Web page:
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What to Consider Before Starting a Business

Dec 27, 2022 | Career & Business

Starting a business is an exciting and anxious time.  It provides a chance to set your own career path, frequently with objectives of enhanced flexibility and higher income.  While the long-term benefits can be rewarding, new businesses require significant planning, hard work and financial start-up commitments.  The following considerations are critical when planning to open your own business or become a self-employed individual.

Develop a Business Plan

Every new business should begin with a business plan.  A business plan helps you to evaluate the viability of your business objectives. It is also critical for obtaining any necessary business funding.

Business plans should be thorough, but somewhat concise.  They often include many of the following elements:

  • Executive summary (elevator pitch)
  • Vision and mission statements
  • In-depth business description
  • Growth objectives and forecasts
  • Marketing strategies
  • Competitive analysis
  • Financials projections (cash flow and profitability)

Consider Your Personal Finances

Starting a business often entails significant financial commitment before the venture becomes profitable.  It’s critical to evaluate your financial resources and stability during the start-up phase.  Assess how you will cover your personal expenses if you might have a lack of income during the start-up phase, and estimate the costs of starting the business itself.  Start-up expenses often include legal and professional fees, and initial overhead such as rent, furniture, technology, equipment, phone, internet, supplies, inventory, insurance, etc.


Pricing is a critical aspect of starting a new business.  People commonly focus on bottom-line financial results without fully evaluating the gross revenue level that needs to cover a number of expenses and risks to achieve bottom-line goals.  Common items that need to be factored into pricing include:

  • Fluctuations in revenues
  • Higher taxes (business income taxes, employment or self-employment taxes, property taxes, etc.)
  • Cost of benefits (health insurance, life insurance, disability insurance, education benefits, vacation and sick time, retirement plan matching contributions, travel reimbursements, stock awards, etc.)
  • Overhead (rent, phone, internet, equipment, supplies, inventory, liability insurance)
  • Lost time dedicated to running and growing the business versus generating revenue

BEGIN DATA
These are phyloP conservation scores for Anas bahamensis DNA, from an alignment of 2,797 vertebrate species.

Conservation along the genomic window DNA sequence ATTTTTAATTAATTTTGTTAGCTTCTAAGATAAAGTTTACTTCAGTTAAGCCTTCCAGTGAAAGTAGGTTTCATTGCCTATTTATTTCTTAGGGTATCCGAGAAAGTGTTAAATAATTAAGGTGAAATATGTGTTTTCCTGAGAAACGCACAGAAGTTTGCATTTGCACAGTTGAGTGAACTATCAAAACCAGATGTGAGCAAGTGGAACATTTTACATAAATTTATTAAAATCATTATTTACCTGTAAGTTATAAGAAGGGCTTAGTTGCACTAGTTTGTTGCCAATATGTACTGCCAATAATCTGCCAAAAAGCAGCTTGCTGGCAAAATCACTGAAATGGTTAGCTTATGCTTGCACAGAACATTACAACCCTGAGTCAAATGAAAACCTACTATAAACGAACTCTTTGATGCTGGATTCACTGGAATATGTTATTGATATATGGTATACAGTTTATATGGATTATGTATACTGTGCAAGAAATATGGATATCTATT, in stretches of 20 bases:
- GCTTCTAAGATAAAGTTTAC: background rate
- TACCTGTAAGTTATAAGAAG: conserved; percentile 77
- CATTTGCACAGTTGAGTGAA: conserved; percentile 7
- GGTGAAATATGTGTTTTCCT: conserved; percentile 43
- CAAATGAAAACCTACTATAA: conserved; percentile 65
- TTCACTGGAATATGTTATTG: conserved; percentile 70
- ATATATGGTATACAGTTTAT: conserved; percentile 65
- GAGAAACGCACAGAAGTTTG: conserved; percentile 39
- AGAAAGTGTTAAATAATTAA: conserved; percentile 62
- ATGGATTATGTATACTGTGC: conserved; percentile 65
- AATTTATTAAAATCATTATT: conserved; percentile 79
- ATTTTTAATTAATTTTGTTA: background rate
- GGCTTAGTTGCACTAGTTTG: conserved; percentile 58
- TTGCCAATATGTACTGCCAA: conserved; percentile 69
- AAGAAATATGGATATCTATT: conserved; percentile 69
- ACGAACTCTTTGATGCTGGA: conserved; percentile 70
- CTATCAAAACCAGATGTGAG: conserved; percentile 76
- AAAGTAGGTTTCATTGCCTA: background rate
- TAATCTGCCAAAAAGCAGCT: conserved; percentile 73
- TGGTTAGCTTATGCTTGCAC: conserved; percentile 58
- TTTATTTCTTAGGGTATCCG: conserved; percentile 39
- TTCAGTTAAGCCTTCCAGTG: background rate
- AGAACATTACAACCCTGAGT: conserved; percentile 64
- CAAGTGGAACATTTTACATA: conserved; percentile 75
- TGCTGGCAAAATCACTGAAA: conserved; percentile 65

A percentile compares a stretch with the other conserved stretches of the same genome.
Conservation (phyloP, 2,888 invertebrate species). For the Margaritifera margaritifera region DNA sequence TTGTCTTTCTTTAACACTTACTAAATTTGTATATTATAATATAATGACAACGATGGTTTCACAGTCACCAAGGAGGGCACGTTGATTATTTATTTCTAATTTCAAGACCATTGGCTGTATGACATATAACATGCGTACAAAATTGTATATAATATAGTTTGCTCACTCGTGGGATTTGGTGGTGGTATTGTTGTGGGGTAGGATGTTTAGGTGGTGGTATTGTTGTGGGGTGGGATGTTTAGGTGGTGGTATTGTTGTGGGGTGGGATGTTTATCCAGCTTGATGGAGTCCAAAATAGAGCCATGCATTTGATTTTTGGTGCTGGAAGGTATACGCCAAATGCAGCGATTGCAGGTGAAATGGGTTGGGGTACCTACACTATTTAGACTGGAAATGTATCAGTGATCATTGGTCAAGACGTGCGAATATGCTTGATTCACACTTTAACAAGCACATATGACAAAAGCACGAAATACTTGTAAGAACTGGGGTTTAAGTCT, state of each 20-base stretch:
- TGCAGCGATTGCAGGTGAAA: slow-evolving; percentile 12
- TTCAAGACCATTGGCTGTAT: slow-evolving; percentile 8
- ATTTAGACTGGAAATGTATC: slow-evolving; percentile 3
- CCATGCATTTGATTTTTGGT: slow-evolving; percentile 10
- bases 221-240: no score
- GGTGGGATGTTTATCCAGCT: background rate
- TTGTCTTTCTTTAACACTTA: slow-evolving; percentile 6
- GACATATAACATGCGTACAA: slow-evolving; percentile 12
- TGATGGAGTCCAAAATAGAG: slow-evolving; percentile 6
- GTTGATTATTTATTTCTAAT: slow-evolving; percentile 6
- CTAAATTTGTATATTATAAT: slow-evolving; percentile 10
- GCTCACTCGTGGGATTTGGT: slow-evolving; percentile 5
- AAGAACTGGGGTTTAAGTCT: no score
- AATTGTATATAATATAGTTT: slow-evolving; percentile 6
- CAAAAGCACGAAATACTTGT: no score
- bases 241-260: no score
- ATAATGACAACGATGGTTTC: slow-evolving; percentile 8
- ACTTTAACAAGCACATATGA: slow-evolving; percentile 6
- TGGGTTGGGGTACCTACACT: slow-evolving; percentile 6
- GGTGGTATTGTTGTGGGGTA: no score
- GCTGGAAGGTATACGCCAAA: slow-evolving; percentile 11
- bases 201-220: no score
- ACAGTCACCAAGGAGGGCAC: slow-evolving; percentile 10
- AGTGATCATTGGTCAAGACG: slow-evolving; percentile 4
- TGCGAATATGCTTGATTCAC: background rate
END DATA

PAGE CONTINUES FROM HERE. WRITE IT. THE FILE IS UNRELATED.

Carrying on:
Your Talents

Many people have talents in a few areas, but not all areas necessary to start and run a business.  Business owners wear many hats often including:

  • Strategic planning
  • Marketing
  • Financial management
  • Business development
  • Production
  • Product and/or service delivery
  • Organizational and human resource management

Every future business owner should honestly evaluate their ability to manage the requirements of starting and managing the firm.  These should be considered relative to personal responsibilities versus those that will be outsourced or allocated to employees.


All businesses face risks, both internal and external.  These should be factored into your strategic planning process.  They should also be contemplated relative to your ability to absorb risks, both financially and psychologically.

From a financial perspective, you will have fluctuations in earnings that could lead to reduced earnings or possible financial losses.  Debt obligations could present additional risks, particularly if they are secured by personal assets.  Finally, it’s worth considering your ability to re-enter the workforce if the business fails to succeed.

Business Partners

Having business partners can be beneficial as you can divide work and financial obligations.  However, they can also bring disagreements about how to run and grow the business.  Take the time to evaluate:

  • The congruency of your business and personal goals
  • The interplay of your personalities
  • Your individual talents relative to the collective needs of the business

If you decide that having a business partner makes sense, always enter the relationship with a legal business agreement that outlines how business decisions will be implemented, how financials will be allocated, and how the partnership would dissolve if elected or needed.

Personal Life

While the financial elements of a business are important, so too are the personal aspects.  Owning a business might afford personal flexibility long-term, but it often requires intensive upfront commitments.  Time and stress impacts should be considered relative to your personal stamina as well as how they might affect relationships with family and friends.

SageVest Wealth Management works with many business owners including individual consultants, small business owners, and firm partners.  Our advisors’ financial, professional, and educational backgrounds enable us to guide business owners through all phases of business ownership including development, management, growth, and final business succession planning.  Please contact us to explore your business planning considerations in greater detail.

Prepared by SageVest Wealth Management. Copyright .
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